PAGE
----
Select Committee on Trade and Industry Minutes of Evidence


Memorandum submitted by UK Steel Association (continued)

SOME REGIONAL COMPARISONS 1997-98

(Crude steel consumptions million tonnes)


Region
1997
1998
+/-%

North America
155.8
166.8
+7
European Union
142.9
155.8
+9
South America
33.4
32.5
-3
Asia
338.0
300.0
-11
CIS
28.7
21.7
-24

Source: International Iron and Steel Institute.

Long supply chain—volatile steel cycle

  Changes in economic growth in each major world region cause shifts all the way up the steel supply chains across the world from consumers, who buy goods containing steel, through the finished goods industries back to component manufacturers, and through them to steel processors and ultimately to primary steel producers.

  This is a long and complex supply chain reaction, and, because steel is fundamental to so many different forms of manufacturing, results in a highly volatile "steel cycle".

  Expectations as to how the market is going to perform are reinforced at each stage; the further up the chain, the more exaggerated the reaction. Stocks are increased when the "market" foresees increased demand, but are unloaded when there's a general expectation that steel demand is going to fall. This in turn affects steel production.

Always tension between supply and demand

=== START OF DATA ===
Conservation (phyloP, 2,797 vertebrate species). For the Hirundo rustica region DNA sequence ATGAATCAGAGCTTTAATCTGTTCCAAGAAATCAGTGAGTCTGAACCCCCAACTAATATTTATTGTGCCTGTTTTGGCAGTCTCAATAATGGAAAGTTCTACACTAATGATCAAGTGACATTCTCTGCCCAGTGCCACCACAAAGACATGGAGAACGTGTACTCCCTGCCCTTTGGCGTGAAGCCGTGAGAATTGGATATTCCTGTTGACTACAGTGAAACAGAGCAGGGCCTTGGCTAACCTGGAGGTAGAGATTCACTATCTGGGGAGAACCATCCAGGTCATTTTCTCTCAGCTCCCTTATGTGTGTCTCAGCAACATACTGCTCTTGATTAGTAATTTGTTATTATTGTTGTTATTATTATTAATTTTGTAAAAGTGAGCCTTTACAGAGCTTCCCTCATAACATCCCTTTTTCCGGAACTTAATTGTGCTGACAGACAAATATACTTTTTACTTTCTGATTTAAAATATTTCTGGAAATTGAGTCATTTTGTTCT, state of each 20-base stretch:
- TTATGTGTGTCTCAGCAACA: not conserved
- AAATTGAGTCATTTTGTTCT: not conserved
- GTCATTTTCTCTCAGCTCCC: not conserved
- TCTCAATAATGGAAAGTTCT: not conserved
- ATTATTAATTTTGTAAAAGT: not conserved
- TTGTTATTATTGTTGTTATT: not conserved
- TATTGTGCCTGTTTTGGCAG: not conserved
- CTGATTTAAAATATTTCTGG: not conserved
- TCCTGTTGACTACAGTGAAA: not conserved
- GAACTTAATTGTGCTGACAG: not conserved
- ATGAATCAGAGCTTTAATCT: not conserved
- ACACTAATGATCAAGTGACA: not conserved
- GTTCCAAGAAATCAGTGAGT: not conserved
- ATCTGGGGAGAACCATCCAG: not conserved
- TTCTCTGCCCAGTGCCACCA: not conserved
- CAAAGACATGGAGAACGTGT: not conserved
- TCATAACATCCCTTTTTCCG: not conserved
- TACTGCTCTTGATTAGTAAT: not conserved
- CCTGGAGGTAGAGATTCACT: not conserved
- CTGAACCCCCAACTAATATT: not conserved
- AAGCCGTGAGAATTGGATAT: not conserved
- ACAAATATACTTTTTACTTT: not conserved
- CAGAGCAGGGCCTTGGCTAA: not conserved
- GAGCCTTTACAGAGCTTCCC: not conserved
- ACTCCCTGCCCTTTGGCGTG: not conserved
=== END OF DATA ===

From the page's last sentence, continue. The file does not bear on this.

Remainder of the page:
Other than at times of peak demand, there is a structural surplus in steel production capacity world-wide, just as there is in car production. Production efficiency at each plant varies too. Some plants produce cheaper than others do. As a result there is a "natural" economic brake on the maximum price for steel—the higher the price of steel, the greater the world's capacity to make and deliver steel economically across the world. Rising production then leads to surplus so that prices weaken and production falls back. However, direct and sometimes disguised subsidies to steel producers in some countries upset this "market" balancing system.

  So, the reality underneath the apparently "monolithic" figures for world steel consumption and production is quite different. Minor shifts in global figures belie the major changes taking place at regional or national levels, through long and complex supply chains (see Annex, page 33). The steel production and processing industries are in a state of constant ebb and flow.

  And all this across approximately 7,000 different grades of steel.

These are the most important steel regions globally

  The USA has remained a net steel importer since the late 1950s, but has an effective legislative framework to impose anti-dumping duties when import surges threaten the country's indigenous production.

  Europe became a net importer of steel for the first time in 1999.

  Asia is the largest growing market and tends most years to be a net steel importer.

Some major countries

  Russia is the world's biggest steel exporter.

  China is the world's biggest steel producer, but still requires significant imports to achieve its long-term development plans.

  Brazil, blessed with the required natural resources, is now beginning to fulfil its potential as a major supplier of semi-finished products into the USA, after successful steel privatisations have sharpened performance.

  Japanese production expanded rapidly in the 1960s and 1970s to become a very large net exporter, mainly to SE Asia and the USA, but is not generally competitive in Europe.









 
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